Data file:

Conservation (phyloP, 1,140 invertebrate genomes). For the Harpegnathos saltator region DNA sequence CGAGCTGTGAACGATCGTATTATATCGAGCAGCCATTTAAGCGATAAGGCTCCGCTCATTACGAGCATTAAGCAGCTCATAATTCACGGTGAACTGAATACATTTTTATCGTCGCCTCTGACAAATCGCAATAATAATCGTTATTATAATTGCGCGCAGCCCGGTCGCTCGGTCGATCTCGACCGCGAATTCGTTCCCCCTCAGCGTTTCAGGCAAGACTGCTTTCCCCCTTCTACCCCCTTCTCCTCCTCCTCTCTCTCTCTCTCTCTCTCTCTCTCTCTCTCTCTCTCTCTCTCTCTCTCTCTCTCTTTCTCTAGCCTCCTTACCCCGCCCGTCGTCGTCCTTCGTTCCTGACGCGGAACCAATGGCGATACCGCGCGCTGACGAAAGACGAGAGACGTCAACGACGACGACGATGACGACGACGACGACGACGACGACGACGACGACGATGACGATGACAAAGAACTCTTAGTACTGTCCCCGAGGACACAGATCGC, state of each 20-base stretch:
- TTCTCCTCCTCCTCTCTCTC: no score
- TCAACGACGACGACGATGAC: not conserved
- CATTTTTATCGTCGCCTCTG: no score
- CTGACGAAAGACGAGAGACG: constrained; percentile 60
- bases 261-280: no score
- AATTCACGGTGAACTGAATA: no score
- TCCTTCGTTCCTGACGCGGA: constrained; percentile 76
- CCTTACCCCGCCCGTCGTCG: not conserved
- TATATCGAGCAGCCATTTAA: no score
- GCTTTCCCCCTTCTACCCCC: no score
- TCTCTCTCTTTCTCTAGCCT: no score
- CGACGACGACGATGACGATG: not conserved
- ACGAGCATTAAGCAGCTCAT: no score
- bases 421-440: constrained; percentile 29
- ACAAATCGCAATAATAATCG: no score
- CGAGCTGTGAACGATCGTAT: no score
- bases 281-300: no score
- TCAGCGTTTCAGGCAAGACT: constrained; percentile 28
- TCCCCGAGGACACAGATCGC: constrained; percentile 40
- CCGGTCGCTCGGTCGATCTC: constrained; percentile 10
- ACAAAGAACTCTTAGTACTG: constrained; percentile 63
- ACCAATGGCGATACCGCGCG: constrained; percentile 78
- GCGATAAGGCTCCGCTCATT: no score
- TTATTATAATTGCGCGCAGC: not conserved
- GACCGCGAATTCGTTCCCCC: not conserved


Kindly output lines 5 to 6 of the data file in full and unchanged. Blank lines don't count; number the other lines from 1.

- CTGACGAAAGACGAGAGACG: constrained; percentile 60
- bases 261-280: no score